160 of 254 Howard County Courthouse, Big Spring, Texas. County Population: 35,012
"From an early period Big Spring, on Sulphur Draw, had been a favored watering place for Skidi Pawnees and Quahadi Comanches, who fought for its possession and for the herds of buffalo and antelope that wintered there. The spring, now dry, long provided the only reliable source of water within 100 miles.
"The first Europeans to traverse the future county were probably a Spanish expedition of 1768. Capt. Randolph B. Marcy of the U.S. Army described the area in 1849, but it remained unsettled until after the Civil War.
"Howard County was formed from Bexar County on August 21, 1876, and named for Volney Erskine Howard, a United States congressman from Texas in the 1840s and 1850s. It was attached to Mitchell County in 1881 for legal administration, then organized in 1882. Big Spring was designated as county seat. For a time Howard County was responsible for the legal administration of Lynn, Terry, Yoakum, Dawson, Cochran, Gaines, Andrews, Borden, and Martin counties.
"Construction of the Texas and Pacific Railway in 1881 benefited Howard County and particularly Big Spring, where a railroad-maintenance shop provided a stable payroll. The arrival of the railroad also spurred the growth of Big Spring into a major trading center."
Christopher Long, "HOWARD COUNTY," Handbook of Texas Online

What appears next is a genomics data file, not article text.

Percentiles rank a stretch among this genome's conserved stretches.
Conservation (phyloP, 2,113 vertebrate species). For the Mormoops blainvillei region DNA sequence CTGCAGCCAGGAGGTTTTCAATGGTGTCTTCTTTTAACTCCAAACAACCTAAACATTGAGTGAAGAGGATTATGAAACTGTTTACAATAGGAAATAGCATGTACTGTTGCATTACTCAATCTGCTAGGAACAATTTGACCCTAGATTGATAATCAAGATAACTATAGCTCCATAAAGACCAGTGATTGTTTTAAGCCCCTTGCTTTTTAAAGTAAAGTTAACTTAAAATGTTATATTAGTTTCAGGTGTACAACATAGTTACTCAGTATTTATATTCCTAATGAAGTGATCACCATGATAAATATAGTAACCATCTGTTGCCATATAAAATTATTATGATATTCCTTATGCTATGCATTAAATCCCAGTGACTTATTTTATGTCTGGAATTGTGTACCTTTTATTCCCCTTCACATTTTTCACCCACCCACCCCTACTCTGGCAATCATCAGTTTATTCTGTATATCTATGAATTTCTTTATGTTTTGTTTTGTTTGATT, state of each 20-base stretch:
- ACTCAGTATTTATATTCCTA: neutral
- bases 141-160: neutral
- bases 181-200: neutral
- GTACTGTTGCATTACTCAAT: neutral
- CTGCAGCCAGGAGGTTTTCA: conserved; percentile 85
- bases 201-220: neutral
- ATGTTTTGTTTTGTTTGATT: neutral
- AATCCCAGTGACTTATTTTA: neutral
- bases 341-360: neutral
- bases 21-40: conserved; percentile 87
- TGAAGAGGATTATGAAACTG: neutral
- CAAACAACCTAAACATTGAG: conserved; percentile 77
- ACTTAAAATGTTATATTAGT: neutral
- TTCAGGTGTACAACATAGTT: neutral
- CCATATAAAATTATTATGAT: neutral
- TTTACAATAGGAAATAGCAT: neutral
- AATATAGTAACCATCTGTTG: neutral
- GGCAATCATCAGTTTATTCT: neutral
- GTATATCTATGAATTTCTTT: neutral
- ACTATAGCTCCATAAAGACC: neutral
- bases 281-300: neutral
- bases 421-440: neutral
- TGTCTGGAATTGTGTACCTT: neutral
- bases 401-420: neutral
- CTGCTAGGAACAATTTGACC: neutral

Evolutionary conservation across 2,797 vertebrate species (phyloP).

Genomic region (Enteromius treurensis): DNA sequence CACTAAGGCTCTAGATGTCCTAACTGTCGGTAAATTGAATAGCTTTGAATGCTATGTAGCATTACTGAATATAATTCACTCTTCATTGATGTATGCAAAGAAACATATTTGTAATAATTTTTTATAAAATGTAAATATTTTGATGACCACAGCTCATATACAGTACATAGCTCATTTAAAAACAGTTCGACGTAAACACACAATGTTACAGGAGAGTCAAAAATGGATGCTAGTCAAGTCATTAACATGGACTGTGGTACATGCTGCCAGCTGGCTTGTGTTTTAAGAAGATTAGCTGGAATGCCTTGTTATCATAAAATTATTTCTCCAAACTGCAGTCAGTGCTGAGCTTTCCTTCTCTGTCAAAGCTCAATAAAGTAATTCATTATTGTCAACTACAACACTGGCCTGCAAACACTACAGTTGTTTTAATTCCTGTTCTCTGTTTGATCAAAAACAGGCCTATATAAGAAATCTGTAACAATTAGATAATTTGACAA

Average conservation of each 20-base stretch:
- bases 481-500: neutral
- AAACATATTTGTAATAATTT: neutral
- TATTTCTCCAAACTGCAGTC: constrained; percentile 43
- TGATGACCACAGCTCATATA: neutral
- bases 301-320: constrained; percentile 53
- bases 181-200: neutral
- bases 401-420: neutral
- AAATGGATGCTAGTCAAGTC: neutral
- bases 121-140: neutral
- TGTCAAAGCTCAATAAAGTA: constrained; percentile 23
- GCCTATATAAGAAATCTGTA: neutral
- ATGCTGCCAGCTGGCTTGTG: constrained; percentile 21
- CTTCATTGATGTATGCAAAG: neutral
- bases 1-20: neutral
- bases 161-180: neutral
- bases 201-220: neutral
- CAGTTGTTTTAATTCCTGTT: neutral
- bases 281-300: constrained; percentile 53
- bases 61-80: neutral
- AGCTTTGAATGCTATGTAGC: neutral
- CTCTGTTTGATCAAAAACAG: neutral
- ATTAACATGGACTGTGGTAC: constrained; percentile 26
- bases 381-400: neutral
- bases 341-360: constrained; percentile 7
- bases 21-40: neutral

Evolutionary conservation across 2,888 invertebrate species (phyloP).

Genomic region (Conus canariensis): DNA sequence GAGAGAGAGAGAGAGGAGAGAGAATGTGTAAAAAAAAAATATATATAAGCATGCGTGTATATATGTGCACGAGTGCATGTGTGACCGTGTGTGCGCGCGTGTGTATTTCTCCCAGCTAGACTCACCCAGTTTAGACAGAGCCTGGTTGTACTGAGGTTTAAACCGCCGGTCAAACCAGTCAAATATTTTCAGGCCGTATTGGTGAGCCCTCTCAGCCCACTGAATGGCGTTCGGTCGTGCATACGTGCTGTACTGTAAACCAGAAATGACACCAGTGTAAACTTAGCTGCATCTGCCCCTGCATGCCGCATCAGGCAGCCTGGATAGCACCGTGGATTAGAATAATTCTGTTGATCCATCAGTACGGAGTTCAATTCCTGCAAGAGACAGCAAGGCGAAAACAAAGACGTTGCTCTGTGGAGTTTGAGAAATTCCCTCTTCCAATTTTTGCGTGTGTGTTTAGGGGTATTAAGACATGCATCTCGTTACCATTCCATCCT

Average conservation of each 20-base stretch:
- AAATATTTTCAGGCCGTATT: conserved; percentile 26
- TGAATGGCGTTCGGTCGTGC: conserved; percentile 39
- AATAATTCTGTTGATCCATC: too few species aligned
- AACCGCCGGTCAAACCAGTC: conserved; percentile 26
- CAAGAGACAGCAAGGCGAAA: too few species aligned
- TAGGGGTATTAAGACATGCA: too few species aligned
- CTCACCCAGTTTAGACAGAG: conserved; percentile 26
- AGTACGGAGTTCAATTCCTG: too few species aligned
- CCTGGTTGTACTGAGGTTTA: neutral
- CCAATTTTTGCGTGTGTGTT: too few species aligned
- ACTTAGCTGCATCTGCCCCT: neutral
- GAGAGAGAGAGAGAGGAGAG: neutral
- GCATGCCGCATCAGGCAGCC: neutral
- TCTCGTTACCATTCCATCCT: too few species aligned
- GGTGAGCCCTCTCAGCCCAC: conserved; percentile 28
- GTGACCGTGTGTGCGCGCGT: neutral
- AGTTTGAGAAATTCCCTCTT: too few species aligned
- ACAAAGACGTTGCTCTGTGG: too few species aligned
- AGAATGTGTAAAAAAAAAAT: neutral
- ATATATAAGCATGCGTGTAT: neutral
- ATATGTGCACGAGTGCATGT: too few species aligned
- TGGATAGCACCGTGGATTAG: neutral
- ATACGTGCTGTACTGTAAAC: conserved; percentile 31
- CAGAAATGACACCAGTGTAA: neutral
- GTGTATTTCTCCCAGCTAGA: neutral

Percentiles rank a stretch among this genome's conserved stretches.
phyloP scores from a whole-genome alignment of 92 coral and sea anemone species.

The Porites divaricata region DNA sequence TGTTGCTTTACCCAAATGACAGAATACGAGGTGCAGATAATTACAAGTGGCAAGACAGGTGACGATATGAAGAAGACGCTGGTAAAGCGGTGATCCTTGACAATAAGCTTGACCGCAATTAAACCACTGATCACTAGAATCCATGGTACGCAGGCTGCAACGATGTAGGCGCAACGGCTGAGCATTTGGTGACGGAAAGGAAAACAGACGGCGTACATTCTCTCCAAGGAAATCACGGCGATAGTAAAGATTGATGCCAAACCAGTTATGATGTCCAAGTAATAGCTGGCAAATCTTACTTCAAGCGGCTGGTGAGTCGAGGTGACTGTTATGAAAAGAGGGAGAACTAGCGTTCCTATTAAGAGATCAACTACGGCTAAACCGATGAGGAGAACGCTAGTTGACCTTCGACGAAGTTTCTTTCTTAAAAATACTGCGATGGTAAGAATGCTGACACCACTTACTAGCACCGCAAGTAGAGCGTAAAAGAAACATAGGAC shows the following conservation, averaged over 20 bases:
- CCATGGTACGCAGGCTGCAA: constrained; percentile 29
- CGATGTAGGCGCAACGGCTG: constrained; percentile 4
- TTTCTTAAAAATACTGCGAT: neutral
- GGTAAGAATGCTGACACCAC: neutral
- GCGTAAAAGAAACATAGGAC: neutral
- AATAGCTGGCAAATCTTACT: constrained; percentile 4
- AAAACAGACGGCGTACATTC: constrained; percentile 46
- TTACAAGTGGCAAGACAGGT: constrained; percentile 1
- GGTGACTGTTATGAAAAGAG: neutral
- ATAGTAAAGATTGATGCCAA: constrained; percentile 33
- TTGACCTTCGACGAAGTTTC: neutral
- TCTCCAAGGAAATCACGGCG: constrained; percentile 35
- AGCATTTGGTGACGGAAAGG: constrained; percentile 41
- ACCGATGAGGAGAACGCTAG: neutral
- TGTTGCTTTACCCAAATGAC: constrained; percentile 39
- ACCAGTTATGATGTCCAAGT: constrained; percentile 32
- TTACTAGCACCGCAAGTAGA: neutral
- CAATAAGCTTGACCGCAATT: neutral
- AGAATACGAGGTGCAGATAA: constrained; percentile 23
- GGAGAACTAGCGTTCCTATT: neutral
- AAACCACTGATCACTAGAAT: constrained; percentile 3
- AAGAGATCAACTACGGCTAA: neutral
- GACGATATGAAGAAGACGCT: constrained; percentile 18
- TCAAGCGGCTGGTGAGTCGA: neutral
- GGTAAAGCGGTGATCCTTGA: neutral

I visited Howard County and photographed the courthouse in Big Spring on Friday, July 27, 2012 and March 29 - 31, 2020.
Howard County Courthouse 1884
Howard County Courthouse 1908
Architects Otto H. Lang & Frank O. Witchell of Dallas designed the 1908 Howard County courthouse.
Architect Olen L. Puckett was born in Fort Worth in 1907 and studied at Texas Tech University and the Art Institute of Chicago. From 1933-40 Puckett was the Chief Draftsman for Architect David S. Castle in Abilene, designer of several Texas courthouses. From 1940-42 Puckett worked for Architect Wyatt C. Hedrick in Fort Worth. Hedrick also designed a number of Texas courthouses. It's not surprising then that Puckett & French, Architects & Engineers in Big Spring, were selected to design the new Howard County courthouse in the early 1950's. Information from the AIA Architects Directory, 1962 Edition
Will R. and Lillian Settles built this hotel after the discovery of oil on their ranch in 1927. The grand opening was October 1, 1930. Designed by Abilene architect David Castle, the 15-story brick highrise was for many years the tallest building between Fort Worth and El Paso. Under construction for one year, the hotel boasted 150 guest rooms, grand public rooms, office and retail space, furnished apartments, restaurants, ballrooms, and a private club on the top floor. The hotel was fully restored and upgraded in 2012. It's a beautiful and gracious hotel and well worth a visit.